It’s a dream come true for Raheem Barrett, who intends to be Doctor Barrett soon.
The 19-year-old, Clarendon College alumnus was granted a space at the Anhui Medical University in China to read for a degree of Clinical Medicine and Surgery.
But this is clouded by his inability to fund his academic pursuits.
Barrett, who says he has always dreamt of becoming a medical doctor, is required to pay US$9,000 ($1,141,200) that would cover the first year’s accommodation and tuition.
He noted that though his parents “are not working”, they have been trying to garner the money required. His father, who suffered from a stroke recently, has not worked since his mother, who was a teacher, last worked several years ago.
“My parents are in a ‘pardner’ because I am to pay $4,000 by the 10th of August. So maybe they’ll have to borrow from someone and pay back. But it’s a dead end from there because they’ll still be in debt anyways and have other years to think about again,” the 19-year-old stated.
“They planned to fund it through loans. However, most of the lending agencies are asking for things like collateral, interest rates, and so on that my parents can’t provide and won’t be able to keep up with,” Barrett told the Jamaica Observer.
The medical aspirant, not daunted by his circumstance, has refused to do nothing and has sought to receive funds from corporate Jamaica.
He admitted that he has applied for multiple scholarships and have written letters outlining his plight to companies, but to no avail.
“Most of them replied by mail saying congratulations and they wished they could help but they aren’t issuing scholarships at this time,” stated a disappointed Barrett.
As the deadline draws near, he is currently awaiting responses from two corporate entities. He said he hopes to get help from wherever he can.
He is expected to leave for China in the third week of September when the semester begins.
The programme lasts for six years in total.
“Five years and one year internship; we get the choice of choosing which country to do internship for the last year whether UK, China or home country, etc. I would want to intern here in Jamaica,” he stated.
Interestingly, Barrett said he attended the University of the West Indies and studied Computing and Management for a year.
But that wasn’t his passion.
“I love medicine because I really want to help people. it may sound clichÃ© and corny, but I really have a yearning to make people feel better…ever since I was a child. That is why when I enrolled at UWI doing that major, everybody was shocked and asked what about medicine. Even the young men in the streets around me in my community would call me ‘Doc’ and tell me how much of an inspiration I am to them,” Barrett told the Sunday Observer.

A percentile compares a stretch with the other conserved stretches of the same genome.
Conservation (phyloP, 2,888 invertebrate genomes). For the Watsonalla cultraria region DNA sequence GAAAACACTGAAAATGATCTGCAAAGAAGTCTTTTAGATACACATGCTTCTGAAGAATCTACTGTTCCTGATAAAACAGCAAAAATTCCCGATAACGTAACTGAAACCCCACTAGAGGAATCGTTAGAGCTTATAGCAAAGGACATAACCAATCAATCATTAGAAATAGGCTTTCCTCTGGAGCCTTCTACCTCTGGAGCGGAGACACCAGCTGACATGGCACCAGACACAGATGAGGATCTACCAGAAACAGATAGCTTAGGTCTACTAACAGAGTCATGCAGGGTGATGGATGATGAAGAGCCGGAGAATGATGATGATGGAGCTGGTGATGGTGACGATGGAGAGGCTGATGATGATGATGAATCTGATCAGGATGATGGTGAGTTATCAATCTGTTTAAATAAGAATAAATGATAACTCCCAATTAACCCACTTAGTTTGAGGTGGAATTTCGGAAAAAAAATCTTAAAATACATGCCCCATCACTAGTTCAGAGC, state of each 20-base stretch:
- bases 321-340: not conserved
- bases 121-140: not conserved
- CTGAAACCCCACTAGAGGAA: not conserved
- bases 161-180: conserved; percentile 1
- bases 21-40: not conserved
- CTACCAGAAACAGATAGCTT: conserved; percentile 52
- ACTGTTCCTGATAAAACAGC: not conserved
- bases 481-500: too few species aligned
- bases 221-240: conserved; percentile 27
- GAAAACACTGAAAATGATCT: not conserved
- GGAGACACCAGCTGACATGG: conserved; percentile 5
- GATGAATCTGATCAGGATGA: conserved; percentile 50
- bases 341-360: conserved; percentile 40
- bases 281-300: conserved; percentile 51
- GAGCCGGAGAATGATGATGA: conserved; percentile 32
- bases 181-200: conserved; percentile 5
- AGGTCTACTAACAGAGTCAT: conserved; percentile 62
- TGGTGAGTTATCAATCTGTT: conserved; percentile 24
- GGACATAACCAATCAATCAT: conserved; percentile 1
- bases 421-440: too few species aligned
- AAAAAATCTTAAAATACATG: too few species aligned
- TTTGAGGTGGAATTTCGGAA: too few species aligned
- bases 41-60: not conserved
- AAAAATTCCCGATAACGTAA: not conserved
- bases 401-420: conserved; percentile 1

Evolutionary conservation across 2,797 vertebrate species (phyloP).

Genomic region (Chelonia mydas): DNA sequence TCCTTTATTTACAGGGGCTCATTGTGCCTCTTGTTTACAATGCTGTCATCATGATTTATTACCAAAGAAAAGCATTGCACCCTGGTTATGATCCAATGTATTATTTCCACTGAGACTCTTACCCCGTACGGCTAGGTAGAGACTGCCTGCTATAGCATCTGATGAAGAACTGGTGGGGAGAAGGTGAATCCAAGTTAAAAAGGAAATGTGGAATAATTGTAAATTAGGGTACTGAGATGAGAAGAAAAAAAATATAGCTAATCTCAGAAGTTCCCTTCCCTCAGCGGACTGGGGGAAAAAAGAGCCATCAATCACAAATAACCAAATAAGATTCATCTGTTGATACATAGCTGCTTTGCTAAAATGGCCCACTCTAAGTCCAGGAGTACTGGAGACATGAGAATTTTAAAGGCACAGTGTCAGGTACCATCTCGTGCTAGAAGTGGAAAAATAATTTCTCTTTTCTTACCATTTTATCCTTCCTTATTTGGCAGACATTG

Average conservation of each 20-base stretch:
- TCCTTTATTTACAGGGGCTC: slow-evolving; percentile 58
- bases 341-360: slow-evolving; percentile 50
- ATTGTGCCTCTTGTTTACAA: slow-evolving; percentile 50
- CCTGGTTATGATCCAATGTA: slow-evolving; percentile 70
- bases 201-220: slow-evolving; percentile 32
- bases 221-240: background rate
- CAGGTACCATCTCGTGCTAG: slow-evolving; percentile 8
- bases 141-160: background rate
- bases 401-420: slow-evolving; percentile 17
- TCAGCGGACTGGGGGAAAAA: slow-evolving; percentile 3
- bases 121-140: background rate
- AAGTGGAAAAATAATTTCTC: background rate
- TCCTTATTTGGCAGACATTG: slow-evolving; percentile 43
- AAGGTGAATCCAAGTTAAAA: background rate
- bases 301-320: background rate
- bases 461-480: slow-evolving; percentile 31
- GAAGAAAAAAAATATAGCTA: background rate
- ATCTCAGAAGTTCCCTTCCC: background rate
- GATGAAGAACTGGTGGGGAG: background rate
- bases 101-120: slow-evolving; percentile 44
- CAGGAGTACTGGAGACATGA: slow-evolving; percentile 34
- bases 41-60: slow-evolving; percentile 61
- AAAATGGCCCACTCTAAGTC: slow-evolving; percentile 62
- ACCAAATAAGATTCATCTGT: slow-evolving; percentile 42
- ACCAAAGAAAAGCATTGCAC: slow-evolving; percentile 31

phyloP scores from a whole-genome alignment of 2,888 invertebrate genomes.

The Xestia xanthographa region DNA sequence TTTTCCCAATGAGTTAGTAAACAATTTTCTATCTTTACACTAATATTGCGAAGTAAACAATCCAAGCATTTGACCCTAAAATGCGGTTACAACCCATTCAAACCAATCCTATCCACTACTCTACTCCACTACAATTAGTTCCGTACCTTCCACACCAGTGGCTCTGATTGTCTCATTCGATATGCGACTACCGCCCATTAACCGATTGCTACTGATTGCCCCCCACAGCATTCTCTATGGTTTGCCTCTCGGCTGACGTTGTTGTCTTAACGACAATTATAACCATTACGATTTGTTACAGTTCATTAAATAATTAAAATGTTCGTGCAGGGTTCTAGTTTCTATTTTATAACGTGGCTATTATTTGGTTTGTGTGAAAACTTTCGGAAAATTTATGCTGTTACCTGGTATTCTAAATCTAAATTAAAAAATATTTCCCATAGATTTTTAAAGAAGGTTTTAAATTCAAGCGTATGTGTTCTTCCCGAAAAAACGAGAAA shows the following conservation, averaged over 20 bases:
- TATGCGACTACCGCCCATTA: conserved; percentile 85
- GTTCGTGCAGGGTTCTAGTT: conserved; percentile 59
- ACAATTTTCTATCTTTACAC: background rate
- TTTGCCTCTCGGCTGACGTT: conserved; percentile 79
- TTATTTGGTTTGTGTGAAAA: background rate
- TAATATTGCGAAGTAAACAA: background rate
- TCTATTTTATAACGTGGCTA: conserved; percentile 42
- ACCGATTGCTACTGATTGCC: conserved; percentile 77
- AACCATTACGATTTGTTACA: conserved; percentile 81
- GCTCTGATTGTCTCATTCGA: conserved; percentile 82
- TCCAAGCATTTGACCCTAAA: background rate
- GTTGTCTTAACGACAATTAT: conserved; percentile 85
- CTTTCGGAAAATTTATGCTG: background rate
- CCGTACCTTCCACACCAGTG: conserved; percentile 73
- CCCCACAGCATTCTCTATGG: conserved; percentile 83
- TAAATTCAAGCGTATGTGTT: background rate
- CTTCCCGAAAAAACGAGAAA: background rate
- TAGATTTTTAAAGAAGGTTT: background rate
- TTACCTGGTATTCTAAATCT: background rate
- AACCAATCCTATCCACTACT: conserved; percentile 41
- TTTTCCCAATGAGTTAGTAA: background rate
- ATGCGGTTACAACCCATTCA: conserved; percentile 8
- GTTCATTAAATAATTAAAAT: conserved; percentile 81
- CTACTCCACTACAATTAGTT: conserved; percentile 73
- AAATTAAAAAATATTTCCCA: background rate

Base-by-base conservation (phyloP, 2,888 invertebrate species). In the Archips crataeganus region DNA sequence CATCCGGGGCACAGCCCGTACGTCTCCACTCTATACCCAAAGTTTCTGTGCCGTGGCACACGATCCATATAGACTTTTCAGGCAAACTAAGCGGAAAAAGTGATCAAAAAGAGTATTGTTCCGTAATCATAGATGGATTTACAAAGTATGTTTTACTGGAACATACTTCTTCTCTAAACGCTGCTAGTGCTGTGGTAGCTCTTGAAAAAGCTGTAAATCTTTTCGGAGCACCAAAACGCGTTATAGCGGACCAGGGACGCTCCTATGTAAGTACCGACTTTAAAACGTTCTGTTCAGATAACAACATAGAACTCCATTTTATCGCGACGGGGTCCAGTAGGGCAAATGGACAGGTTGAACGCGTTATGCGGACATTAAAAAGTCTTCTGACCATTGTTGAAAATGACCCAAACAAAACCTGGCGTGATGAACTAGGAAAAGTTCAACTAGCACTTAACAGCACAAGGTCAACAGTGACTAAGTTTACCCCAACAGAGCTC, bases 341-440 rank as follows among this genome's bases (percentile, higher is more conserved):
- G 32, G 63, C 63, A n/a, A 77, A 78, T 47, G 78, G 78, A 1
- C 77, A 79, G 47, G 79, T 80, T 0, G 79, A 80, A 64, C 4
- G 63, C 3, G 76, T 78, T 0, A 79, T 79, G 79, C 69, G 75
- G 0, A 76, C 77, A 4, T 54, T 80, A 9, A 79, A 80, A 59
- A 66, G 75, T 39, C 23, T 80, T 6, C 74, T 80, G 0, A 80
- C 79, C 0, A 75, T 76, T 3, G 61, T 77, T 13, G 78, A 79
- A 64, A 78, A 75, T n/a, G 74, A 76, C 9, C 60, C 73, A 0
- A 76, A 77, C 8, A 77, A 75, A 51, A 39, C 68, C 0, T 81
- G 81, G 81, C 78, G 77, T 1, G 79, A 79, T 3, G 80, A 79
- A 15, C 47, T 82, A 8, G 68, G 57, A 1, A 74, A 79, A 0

Asked why he chose to study in China, he said: “I had a chemistry teacher from my high school that went off to study at that med school and some of my teachers encouraged me to take up the offer of acceptance. I also saw an article in the Observer with a girl that was going there and my interest grew from there. I also wanted to learn one of the most feasible languages now … that is Mandarin, even though the course itself will be taught in English.
“UWI is a great school; however, UWI is out of my financial bracket. I went there for one year doing a degree in Computing and Management but it wasn’t what I loved,” he continued.
“I just decided to apply out of faith and I got accepted,” he noted.
An involved youth, Barrett is currently the president of the Developing Empowering a Nation to Succeed group in his community Clarendon, which is aimed at mentoring youth in the community to become better contributors to society.
Started in February, DEANS was started when he and his team realised that the youth in the community were without proper role models and had nobody to speak to.
“So them seeing us, being that we are not from rich backgrounds, seeing that we’re not well off and they see that we do very well in school, that’s just really the central part of what we do; you know, taking a youth, showing them that you can be successful no matter the odds that are against you,” said Barrett, who has been accepted to study medicine in China.
In high school, Barrett served as President of his school’s debating society, choir member, secretary of the Emerging Global Leaders of Jamaica, as well as vice- president of the Inter-School Christian Fellowship.
“My team and I won the Ministry of Health mental health debate in 2011 that was held at the May Pen Hospital. I was also Spelling Bee Champion for lower school in 2009 and also the Spelling Bee Champion for my church and surrounding communities in 2012,” he told the Sunday Observer.
Barrett said he intends to continue his voluntary services and involvement when he returns from China.
“I want to return to Jamaica to intern, work and give back and start a scholarship foundation for disadvantaged youth, especially young men in whom potential can be identified,” he said.
His contact number is: 842-0730.